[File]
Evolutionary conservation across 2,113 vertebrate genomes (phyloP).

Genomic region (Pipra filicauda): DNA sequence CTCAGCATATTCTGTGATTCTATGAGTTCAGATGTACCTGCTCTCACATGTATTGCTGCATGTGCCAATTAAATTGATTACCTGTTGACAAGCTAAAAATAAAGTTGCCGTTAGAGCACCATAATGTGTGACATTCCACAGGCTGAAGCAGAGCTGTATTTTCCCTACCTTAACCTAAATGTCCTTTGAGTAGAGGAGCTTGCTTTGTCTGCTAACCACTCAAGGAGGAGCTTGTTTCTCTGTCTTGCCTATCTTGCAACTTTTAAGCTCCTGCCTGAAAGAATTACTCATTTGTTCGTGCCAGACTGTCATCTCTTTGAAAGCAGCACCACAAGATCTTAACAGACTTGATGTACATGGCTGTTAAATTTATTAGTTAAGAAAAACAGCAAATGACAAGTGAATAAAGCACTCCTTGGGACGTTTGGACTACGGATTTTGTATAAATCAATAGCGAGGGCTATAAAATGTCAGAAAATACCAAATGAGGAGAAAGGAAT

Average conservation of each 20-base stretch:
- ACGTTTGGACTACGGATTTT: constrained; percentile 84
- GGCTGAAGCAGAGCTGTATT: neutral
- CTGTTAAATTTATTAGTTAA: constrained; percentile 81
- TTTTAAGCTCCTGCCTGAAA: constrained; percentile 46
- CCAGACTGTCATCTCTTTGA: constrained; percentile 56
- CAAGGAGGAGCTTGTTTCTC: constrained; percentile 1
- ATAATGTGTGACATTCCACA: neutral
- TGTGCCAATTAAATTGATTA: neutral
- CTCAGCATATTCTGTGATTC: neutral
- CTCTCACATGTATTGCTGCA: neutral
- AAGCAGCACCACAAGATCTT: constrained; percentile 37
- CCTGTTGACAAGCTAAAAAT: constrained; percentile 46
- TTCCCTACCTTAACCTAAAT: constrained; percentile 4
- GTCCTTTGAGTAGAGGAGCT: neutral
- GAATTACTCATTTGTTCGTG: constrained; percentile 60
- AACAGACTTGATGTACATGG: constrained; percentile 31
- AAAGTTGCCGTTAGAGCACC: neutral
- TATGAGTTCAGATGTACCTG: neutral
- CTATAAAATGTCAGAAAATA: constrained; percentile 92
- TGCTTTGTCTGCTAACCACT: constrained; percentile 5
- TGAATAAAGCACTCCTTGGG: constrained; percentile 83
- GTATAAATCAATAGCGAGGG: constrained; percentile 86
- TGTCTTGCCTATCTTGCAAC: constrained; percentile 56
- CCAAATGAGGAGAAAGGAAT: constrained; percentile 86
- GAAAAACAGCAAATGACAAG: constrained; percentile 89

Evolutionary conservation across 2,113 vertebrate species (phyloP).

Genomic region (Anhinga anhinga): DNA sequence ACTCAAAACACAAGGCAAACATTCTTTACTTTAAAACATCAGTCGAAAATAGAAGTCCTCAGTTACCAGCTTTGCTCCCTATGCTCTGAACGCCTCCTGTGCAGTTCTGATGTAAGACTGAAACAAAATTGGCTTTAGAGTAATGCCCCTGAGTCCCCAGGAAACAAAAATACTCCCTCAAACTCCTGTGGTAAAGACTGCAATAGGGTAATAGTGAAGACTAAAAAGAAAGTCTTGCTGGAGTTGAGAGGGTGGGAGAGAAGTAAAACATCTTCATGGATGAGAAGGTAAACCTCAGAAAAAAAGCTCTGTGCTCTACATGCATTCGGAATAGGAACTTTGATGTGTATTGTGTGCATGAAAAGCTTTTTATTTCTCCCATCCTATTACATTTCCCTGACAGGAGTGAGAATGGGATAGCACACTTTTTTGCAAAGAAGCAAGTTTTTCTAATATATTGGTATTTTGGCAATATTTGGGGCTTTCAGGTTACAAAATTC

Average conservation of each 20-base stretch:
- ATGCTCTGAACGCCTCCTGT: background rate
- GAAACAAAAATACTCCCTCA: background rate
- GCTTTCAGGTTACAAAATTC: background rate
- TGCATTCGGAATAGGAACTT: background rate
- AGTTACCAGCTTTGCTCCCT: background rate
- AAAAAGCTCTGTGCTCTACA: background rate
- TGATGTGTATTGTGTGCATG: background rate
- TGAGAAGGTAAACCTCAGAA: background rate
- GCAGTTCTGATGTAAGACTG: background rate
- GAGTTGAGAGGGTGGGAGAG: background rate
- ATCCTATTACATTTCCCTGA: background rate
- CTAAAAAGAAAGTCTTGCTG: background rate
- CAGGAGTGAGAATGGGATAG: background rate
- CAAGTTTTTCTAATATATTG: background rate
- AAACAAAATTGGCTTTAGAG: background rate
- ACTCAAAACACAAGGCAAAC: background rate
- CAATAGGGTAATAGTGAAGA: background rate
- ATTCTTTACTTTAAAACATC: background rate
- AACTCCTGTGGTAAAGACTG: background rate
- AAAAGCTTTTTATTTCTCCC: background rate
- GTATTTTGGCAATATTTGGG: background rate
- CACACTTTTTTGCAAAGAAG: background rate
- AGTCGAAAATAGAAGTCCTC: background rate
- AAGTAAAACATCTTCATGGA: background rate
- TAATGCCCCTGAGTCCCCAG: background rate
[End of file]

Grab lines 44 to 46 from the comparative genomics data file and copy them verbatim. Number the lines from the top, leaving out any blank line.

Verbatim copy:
- CAGGAGTGAGAATGGGATAG: background rate
- CAAGTTTTTCTAATATATTG: background rate
- AAACAAAATTGGCTTTAGAG: background rate